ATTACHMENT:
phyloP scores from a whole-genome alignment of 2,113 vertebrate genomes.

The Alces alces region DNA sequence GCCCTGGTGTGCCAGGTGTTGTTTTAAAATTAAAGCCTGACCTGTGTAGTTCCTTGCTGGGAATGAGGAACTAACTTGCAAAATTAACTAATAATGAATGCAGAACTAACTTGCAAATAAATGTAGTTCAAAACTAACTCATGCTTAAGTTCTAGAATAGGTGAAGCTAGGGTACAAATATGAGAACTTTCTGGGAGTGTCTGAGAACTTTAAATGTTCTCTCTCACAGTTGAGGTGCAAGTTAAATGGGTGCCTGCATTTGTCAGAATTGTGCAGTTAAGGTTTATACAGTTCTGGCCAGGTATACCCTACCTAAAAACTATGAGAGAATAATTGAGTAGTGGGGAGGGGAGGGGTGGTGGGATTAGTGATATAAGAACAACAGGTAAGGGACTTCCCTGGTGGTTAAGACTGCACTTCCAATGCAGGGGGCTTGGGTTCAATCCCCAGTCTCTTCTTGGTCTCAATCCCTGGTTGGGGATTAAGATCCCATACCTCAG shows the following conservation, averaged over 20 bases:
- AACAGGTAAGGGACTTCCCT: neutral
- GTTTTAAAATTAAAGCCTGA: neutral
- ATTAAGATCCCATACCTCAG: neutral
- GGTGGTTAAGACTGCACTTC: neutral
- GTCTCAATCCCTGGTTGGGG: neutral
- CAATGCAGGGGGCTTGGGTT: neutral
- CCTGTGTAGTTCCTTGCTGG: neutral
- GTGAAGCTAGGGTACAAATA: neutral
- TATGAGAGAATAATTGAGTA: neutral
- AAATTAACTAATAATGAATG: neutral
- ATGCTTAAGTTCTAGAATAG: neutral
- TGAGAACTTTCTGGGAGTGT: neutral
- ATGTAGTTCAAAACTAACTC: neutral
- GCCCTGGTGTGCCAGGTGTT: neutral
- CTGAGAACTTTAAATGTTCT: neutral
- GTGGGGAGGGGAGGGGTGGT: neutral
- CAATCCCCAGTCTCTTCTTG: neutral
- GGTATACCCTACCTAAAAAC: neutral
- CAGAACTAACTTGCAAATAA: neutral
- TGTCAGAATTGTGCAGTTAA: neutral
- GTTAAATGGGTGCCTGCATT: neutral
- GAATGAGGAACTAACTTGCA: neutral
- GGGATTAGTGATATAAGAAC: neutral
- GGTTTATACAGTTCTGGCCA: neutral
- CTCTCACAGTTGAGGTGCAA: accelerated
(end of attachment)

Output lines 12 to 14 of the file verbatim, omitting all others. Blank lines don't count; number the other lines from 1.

- AAATTAACTAATAATGAATG: neutral
- ATGCTTAAGTTCTAGAATAG: neutral
- TGAGAACTTTCTGGGAGTGT: neutral